The Colley Foundation
Colley Family Personal Statement
Our family – Katie, Reed, Jake (age 11), Olivia (age 9), Noah and Zoe (twins, age 6) – is deeply honored to be partnering with the Cummer Museum to bring the James Weldon Johnson LIFT exhibition to our beloved hometown of Jacksonville. You might be wondering… what inspired this family to sponsor an exhibition targeted to reveal ongoing structural racism? The answer is simple – the love we have for our children. We are the proud parents of four dynamic, funny, thoughtful, and (if we do say so ourselves) beautiful children. Our youngest two children – Noah and Zoe – are African American, and being their parents has been the most transformative experience so far in our lives. They have brought more joy to our lives than we could possibly share within one page! We are better people because we are their mom and dad.
We also love this city. We have long‐time roots in Jacksonville (our children are fifth generation) and want to be part of ensuring our city is a tolerant and compassionate place to raise all children. As white parents to Noah and Zoe, our own eyes have been opened to how their journey through life is so different than Jake and Olivia and our own. When my white son can feel safe walking down the street in a hoodie and my black son might not, when strangers touch our black daughter’s curly hair, when we read statistics about how our black children have a lower life expectancy than our white children… as parents, we simply cannot ignore the need for more conversation and understanding around race relations. We hope to use our voices to help other people understand how Noah and Zoe and all children of color are blessings to be celebrated… who will grow into adults whom we should all be honored to call friends and colleagues.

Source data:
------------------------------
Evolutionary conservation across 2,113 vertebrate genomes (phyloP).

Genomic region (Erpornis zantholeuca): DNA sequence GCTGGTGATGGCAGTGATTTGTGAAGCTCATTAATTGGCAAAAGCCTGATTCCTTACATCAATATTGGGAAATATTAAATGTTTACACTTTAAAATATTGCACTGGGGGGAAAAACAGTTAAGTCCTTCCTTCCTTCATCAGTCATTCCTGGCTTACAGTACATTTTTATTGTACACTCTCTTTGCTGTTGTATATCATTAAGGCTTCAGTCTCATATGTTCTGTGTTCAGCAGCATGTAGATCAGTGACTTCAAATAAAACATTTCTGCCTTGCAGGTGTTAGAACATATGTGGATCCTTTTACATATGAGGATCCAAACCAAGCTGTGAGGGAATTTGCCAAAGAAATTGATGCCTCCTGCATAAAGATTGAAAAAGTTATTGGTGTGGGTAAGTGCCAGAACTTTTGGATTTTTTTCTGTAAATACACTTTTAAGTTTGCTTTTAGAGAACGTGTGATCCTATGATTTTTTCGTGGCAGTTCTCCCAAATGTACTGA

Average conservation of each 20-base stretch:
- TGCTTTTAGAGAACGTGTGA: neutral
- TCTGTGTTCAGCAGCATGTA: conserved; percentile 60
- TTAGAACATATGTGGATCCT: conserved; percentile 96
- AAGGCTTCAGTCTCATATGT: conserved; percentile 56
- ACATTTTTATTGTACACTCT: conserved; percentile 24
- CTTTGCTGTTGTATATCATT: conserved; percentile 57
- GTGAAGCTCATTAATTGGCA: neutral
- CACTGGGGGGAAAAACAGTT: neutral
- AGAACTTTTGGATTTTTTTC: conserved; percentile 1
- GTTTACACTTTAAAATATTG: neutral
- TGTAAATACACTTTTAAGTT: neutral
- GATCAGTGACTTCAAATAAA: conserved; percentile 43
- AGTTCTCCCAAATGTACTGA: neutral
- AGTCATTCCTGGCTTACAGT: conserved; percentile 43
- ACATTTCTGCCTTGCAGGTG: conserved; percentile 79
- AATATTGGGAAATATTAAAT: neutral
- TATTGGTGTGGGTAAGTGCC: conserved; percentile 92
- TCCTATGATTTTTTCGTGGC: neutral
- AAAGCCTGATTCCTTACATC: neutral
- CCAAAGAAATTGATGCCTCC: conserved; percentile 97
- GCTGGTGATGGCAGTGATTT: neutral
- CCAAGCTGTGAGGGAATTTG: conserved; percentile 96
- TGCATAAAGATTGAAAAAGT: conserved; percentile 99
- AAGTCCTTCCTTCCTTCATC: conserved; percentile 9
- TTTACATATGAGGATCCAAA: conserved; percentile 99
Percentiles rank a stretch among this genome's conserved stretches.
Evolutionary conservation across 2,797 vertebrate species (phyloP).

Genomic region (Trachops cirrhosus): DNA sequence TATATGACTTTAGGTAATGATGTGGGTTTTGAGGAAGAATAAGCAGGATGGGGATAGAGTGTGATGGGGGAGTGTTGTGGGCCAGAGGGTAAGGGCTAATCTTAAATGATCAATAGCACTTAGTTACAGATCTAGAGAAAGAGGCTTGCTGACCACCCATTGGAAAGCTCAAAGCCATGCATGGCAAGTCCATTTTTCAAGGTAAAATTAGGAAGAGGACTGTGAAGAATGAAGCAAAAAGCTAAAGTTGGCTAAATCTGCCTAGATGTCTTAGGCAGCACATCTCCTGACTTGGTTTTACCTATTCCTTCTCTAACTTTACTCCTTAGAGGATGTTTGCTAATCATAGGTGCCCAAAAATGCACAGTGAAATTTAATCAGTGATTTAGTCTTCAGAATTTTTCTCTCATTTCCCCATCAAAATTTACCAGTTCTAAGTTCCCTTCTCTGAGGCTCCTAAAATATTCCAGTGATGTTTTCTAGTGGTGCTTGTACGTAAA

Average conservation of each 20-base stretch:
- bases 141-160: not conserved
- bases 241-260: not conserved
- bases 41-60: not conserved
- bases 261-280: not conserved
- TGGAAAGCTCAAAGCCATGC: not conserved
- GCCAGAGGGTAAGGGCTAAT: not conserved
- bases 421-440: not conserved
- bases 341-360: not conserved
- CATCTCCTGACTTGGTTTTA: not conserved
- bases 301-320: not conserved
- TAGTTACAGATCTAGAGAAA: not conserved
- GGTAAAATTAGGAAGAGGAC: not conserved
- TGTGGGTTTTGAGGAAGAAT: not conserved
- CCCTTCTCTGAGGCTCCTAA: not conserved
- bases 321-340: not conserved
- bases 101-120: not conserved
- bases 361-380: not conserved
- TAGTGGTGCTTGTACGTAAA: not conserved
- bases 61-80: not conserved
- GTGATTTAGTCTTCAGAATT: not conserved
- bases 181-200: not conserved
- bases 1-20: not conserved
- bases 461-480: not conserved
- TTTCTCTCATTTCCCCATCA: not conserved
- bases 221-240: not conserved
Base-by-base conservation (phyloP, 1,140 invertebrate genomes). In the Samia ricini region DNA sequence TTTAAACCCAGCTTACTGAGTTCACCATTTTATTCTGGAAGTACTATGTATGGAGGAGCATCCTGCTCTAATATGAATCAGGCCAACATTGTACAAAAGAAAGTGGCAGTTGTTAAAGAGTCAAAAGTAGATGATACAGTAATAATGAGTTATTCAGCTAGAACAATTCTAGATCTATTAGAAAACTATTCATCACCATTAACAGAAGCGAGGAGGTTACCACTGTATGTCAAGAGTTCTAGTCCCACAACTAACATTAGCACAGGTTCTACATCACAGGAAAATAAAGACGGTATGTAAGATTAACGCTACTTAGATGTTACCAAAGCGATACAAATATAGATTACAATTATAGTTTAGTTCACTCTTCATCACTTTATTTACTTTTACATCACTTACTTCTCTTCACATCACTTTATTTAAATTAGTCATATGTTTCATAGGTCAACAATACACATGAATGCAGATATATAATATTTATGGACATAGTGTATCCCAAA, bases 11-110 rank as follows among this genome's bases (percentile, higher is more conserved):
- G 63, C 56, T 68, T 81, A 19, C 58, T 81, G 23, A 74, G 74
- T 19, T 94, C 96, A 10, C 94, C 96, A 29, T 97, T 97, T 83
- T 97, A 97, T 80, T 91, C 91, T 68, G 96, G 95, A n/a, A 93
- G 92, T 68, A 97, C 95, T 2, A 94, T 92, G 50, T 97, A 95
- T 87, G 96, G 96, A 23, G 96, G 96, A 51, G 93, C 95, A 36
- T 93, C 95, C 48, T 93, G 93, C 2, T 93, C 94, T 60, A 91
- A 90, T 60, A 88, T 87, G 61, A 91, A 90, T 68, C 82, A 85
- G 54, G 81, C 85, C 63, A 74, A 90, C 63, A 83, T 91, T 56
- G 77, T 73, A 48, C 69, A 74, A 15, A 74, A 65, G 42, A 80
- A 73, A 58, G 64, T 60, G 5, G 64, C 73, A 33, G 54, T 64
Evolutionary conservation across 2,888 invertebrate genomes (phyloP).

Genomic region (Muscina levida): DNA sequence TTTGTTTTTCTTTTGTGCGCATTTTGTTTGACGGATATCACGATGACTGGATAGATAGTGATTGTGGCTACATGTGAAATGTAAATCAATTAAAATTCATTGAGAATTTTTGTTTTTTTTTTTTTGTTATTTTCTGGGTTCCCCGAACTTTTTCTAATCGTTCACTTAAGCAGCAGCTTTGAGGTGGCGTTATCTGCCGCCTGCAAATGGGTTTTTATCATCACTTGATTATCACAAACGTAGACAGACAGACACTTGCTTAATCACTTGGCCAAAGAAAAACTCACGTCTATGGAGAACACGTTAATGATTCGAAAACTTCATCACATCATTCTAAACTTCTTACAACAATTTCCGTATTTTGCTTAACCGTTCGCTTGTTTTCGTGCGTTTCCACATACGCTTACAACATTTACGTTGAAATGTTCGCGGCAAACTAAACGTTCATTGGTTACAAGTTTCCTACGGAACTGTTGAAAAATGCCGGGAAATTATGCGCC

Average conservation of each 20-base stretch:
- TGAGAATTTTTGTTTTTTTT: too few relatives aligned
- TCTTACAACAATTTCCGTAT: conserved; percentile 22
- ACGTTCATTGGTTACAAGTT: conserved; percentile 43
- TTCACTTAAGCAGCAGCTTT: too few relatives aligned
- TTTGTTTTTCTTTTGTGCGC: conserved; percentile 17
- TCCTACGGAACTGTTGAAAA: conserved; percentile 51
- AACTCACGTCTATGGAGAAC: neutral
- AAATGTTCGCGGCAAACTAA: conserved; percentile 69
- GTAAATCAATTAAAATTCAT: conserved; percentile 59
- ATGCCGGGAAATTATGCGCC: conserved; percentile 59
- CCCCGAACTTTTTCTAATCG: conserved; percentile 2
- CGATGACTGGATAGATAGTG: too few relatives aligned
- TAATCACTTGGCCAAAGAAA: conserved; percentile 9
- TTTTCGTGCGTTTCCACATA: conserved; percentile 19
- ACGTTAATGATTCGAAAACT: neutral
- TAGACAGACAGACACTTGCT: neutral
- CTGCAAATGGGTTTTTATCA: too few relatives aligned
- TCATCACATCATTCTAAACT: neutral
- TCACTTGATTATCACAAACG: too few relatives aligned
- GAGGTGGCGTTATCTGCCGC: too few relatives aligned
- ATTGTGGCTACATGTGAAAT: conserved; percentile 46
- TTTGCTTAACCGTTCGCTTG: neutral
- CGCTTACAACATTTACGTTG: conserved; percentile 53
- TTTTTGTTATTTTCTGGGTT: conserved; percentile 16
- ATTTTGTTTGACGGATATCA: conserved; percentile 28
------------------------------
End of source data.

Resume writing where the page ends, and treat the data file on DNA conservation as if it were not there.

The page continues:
Being a multi‐racial family will be a life‐long journey for us, and we are only at the beginning. We do not have answers on how to end structural racism or how to ensure that both of our sons feel safe walking down the street… but we do know that nothing of great importance can be accomplished without honest conversations. We know it is uncomfortable to talk about racism, so we wanted to bring the power of the arts into this dialogue. We believe that art has the ability to shift people’s perspectives without using any words. We believe the arts serve as a powerful mirror, reflecting what is happening in society, and it can influence us all to make changes for the better.
Before we collaborated with the Cummer to plan and implement this exhibition, James Weldon Johnson and his iconic song, Lift Ev’ry Voice and Sing, were unfamiliar to our deeply-rooted Jacksonville family and us. We reflected on how unfortunate it is that Mr. Johnson, one of our city’s most accomplished and influential sons, is a virtual unknown to the vast majority of our city. We are now proud to tell our children about the successes and struggles of James Weldon Johnson, proud to share with them that his poem, Lift Ev’ry Voice and Sing, is an iconic emblem for African Americans, and proud to tell them that he was born and raised in the city we call home. Lift Ev’ry Voice and Sing asks us to “sing a song full of hope” yet still “march on till victory is won.” This message is as relevant in 2016 as it was in 1899, when Mr. Johnson first wrote these lyrics. We are honored to stand alongside the Museum to celebrate James Weldon Johnson and ask the simple question: How far have we come?